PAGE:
The Acoustic Correlates of Stress-Shifting Suffixes in Native and Nonnative English: Some Preliminary Findings

  • Paul R. Keyworth (St. Cloud State University)


Although laboratory phonology techniques have been widely used to discover the interplay between the acoustic correlates of English Lexical Stress (ELS) – fundamental frequency, duration, and intensity - studies on ELS in polysyllabic words are rare, and cross-linguistic acoustic studies in this area are even rarer. Consequently, the effects of language experience on L2 lexical stress acquisition are not clear. This investigation of adult Arabic (Saudi Arabian) and Mandarin (Mainland Chinese) speakers analyzes their ELS production in tokens with seven different stress-shifting suffixes. Stress productions are then systematically analyzed and compared with those of speakers of Midwest American English using the acoustic phonetic software, Praat. In total, one hundred subjects participated in the study, spread evenly across the three language groups. Nonnative speakers completed a sociometric survey prior to recording so that statistical sampling techniques could be used to evaluate acquisition of accurate ELS production. The speech samples of native speakers were analyzed to provide norm values for cross-reference and to provide insights into the relative salience hierarchy of the three acoustic correlates of stress. The results support the notion that differences in lexical stress production in varieties of L2 English can be directly attributed to differences in the L1 sound system; hence, nonnative ratios of the acoustic cues lead to accented speech. Furthermore, the findings suggest that native-like command of ELS can be acquired by proficient L2 learners via increased L2 input.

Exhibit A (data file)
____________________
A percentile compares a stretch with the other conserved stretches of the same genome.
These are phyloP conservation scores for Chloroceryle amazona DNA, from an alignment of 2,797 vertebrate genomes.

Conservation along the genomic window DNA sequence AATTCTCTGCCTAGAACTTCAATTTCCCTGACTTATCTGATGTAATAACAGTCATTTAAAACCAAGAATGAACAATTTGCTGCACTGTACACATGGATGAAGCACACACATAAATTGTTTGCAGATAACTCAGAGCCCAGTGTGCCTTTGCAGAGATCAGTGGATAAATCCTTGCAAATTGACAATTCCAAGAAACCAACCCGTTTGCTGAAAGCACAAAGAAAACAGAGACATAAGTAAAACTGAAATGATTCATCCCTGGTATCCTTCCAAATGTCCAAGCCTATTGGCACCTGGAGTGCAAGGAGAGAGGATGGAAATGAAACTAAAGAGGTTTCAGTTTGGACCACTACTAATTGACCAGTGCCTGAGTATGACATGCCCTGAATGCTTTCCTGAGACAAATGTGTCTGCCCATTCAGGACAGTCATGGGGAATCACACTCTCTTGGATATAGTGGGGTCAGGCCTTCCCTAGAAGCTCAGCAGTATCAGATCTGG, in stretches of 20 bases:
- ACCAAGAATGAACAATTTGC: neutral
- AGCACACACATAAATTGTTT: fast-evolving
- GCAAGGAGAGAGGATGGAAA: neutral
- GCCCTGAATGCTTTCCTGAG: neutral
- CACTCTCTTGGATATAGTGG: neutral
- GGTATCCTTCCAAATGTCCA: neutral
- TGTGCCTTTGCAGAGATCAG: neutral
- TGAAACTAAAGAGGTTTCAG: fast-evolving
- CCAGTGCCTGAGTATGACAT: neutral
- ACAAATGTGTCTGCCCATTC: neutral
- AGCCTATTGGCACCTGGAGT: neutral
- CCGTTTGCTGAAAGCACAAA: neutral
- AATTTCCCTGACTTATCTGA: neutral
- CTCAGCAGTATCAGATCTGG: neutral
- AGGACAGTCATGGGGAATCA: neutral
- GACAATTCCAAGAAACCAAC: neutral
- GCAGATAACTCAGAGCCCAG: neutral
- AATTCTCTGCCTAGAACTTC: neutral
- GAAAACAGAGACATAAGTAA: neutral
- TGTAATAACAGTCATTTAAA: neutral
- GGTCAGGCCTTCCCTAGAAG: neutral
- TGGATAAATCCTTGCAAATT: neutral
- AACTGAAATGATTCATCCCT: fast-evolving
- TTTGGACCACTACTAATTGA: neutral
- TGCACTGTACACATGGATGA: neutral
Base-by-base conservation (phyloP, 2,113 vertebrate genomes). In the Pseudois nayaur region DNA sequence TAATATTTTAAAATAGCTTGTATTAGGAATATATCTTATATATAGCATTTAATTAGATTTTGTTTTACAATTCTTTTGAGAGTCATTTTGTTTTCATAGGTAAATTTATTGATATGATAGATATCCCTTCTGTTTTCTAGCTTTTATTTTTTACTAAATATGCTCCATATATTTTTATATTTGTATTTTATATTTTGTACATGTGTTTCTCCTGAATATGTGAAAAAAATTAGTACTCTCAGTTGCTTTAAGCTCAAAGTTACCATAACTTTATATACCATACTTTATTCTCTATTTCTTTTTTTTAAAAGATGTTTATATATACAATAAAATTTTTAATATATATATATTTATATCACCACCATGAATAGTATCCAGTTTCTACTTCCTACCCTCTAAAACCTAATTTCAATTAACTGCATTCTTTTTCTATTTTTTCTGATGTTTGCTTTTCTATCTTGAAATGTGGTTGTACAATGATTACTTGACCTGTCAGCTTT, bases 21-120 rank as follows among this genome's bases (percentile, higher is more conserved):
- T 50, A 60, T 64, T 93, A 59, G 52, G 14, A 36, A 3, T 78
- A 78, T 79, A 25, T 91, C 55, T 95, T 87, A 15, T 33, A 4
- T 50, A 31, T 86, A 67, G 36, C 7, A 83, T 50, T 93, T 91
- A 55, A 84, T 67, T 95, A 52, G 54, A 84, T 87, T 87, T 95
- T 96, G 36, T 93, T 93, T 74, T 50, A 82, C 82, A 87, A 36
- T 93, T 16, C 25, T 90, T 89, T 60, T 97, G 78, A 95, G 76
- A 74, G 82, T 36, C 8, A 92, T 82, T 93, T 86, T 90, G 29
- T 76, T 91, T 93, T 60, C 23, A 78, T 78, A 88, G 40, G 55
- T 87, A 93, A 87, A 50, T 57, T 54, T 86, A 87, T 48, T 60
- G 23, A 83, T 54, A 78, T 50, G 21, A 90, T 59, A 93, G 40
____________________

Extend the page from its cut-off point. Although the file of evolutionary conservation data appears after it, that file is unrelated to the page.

How to Cite:

Keyworth, P. R., (2013) “The Acoustic Correlates of Stress-Shifting Suffixes in Native and Nonnative English: Some Preliminary Findings”, Pronunciation in Second Language Learning and Teaching Proceedings 5(1).

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Published on
31 Dec 2013